Clear Liquid Diet Foods

by Michele Turcotte, MS, RD

About Michele Turcotte, MS, RD

Michele Turcotte is a registered, licensed dietitian, and a certified personal trainer with the National Academy of Sports Medicine. She has more than 12 years of experience in clinical and corporate settings, and has extensive experience in one-on-one diet counseling and meal planning. She has written freelance food and nutrition articles for Trouve Publishing Inc. since 2004.



A clear liquid diet is a temporary diet and may be prescribed by your doctor for use before or after certain medical procedures. Clear liquids leave no undigested residue in the gastrointestinal tract. The clear liquid diet must maintain vital body minerals and fluids. It should only be used for a few days because it does not provide enough calories, protein and other nutrients. The list of foods you can eat on a clear liquid diet is quite restrictive.


There are many beverages allowed on a clear liquid diet; in fact, the diet is mostly made up of beverages. As long as they are clear, any liquid is allowed. Examples of clear liquid beverages appropriate for this diet include plain water; certain fruit juices without pulp, such as grape, apple or cranberry juice; lemonade; and fruit punch. Clear sodas; coffee or tea, without milk or cream; and sports drinks are allowed.

Food Items

As the name indicates, this is a liquid diet, but there are some items beyond juices or water which are appropriate for "meals." These items include soup substitutes or clear broths, such as bouillon or consommé; plain gelatin; honey; frozen ice pops; fruit ice or Italian ice and clear hard candies. A typical clear liquid meal may include one glass each of fruit juice and water; one cup of broth; one bowl of gelatin and a frozen ice pop. In place of water, you may choose hot tea flavored with honey and lemon, but without lemon pulp.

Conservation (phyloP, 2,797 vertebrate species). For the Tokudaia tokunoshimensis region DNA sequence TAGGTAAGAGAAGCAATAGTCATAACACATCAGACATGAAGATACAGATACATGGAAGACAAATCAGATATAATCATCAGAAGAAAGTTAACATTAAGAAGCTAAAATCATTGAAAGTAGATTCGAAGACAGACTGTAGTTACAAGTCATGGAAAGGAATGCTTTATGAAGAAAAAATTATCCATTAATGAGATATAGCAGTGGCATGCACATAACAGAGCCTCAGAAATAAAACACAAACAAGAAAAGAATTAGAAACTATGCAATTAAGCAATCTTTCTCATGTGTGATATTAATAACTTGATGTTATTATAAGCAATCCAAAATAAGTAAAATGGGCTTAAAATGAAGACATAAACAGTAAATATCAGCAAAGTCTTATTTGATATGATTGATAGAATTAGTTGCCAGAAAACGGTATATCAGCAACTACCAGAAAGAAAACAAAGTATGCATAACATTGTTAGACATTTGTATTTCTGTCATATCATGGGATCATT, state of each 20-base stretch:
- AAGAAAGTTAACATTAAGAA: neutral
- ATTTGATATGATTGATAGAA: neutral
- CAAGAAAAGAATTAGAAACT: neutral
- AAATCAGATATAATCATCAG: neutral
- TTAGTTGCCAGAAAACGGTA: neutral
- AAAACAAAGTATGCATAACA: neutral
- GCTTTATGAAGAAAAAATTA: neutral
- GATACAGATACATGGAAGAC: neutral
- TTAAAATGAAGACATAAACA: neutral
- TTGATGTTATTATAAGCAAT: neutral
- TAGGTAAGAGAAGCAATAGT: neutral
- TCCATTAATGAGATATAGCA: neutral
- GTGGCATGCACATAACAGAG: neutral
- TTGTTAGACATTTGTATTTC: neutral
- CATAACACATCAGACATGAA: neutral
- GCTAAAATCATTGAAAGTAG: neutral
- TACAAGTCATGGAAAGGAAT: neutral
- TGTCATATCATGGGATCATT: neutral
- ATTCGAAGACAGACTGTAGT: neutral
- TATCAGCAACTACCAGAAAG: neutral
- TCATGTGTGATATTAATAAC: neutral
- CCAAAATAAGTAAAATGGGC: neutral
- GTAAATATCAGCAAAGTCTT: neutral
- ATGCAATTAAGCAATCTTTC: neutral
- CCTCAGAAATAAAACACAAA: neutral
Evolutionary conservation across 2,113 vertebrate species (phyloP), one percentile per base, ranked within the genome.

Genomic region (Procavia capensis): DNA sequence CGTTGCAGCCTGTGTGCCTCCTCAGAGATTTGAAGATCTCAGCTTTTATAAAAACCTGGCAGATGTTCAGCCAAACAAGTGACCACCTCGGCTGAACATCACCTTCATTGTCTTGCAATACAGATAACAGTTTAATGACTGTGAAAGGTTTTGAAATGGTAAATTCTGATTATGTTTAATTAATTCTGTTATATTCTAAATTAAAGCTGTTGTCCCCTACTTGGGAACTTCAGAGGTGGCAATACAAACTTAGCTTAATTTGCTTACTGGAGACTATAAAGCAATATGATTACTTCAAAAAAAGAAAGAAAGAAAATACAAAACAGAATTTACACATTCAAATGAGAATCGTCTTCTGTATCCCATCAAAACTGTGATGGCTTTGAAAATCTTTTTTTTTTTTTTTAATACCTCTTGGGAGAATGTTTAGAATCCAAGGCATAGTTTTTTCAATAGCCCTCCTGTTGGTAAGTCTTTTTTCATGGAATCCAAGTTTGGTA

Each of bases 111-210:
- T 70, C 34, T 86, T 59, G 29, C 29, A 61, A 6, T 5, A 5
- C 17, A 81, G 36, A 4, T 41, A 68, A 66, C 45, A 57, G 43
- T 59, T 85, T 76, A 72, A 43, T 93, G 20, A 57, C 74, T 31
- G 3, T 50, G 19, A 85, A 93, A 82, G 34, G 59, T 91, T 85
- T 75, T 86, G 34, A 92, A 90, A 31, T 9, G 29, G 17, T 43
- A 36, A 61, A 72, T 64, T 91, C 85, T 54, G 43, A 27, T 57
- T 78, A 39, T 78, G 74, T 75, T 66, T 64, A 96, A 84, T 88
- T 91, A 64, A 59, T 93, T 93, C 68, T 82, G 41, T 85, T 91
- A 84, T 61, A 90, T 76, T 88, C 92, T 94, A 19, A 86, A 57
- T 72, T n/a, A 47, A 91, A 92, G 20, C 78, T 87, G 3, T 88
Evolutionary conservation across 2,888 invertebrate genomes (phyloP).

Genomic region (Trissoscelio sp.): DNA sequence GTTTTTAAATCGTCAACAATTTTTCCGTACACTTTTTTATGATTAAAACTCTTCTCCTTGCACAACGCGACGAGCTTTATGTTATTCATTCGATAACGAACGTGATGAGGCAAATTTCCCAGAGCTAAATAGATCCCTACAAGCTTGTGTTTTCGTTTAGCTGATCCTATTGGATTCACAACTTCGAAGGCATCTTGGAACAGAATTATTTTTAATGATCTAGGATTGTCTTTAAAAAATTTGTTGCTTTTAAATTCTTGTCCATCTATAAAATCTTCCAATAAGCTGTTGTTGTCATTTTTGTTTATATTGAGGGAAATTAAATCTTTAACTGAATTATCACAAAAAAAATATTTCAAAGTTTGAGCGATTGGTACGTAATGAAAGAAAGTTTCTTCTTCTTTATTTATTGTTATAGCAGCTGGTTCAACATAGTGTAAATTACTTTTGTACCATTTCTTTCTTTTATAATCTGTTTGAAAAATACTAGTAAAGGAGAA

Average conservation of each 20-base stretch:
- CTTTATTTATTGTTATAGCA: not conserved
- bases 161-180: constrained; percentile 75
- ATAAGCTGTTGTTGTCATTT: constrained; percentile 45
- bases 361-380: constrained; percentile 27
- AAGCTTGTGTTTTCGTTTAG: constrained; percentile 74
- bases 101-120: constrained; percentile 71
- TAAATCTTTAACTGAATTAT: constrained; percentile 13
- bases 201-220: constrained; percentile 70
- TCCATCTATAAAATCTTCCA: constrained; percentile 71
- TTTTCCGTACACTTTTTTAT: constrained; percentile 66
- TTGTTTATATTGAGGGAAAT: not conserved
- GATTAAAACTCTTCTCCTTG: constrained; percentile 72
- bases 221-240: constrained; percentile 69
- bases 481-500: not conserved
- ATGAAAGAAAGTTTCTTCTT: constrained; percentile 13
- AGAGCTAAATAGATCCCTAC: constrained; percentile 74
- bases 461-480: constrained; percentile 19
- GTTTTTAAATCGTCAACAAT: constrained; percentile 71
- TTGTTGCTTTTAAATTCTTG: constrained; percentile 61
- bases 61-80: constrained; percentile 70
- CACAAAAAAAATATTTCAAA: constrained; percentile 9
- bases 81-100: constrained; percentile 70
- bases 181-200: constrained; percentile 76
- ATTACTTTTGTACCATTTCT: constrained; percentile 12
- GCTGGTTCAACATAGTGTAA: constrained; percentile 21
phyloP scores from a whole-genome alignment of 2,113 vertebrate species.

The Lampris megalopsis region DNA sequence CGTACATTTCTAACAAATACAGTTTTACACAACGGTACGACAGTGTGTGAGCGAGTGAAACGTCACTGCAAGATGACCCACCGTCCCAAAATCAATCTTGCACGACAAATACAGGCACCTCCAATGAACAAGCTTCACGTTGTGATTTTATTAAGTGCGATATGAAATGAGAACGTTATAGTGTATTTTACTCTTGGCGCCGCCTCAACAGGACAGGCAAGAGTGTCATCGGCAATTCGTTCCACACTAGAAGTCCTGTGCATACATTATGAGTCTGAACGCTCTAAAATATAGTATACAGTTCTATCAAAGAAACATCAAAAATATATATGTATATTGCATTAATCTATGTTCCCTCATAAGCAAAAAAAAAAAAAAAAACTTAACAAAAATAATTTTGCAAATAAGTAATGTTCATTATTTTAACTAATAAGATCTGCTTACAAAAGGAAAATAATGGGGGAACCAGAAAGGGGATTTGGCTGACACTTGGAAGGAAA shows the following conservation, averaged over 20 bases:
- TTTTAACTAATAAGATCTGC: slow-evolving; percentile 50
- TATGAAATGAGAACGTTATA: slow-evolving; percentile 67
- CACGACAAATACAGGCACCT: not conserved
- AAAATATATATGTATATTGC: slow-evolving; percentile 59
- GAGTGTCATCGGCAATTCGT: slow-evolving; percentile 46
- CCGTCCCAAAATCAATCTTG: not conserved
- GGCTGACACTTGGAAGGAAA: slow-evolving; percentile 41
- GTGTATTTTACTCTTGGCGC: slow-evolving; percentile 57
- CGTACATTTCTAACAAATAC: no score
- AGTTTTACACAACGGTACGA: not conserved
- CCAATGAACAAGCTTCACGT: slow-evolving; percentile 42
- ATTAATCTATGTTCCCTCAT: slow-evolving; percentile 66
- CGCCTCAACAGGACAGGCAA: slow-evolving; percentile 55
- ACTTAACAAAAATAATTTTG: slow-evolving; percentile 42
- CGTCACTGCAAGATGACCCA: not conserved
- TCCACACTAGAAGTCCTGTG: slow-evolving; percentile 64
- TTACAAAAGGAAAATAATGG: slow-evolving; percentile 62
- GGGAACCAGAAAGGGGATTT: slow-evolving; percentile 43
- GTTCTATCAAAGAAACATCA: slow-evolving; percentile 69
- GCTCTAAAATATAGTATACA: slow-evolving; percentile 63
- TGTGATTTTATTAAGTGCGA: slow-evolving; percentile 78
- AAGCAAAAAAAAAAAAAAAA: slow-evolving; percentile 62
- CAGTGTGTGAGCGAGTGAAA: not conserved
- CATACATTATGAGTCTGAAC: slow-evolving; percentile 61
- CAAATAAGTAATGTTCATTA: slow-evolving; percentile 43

According to the Jackson Siegelbaum Gastroenterology website, there are some physician-approved low-residue clear liquid diet supplements available to add nutrition to a traditional clear liquid diet. While not required, if this diet must be adhered to for longer than three days, these supplements may be beneficial. There are high-protein gelatins and high-calorie, low-residue juice beverages, usually available at hospitals or medical centers, that may be used to supplement this low-calorie diet.

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This article reflects the views of the writer and does not necessarily reflect the views of Jillian Michaels or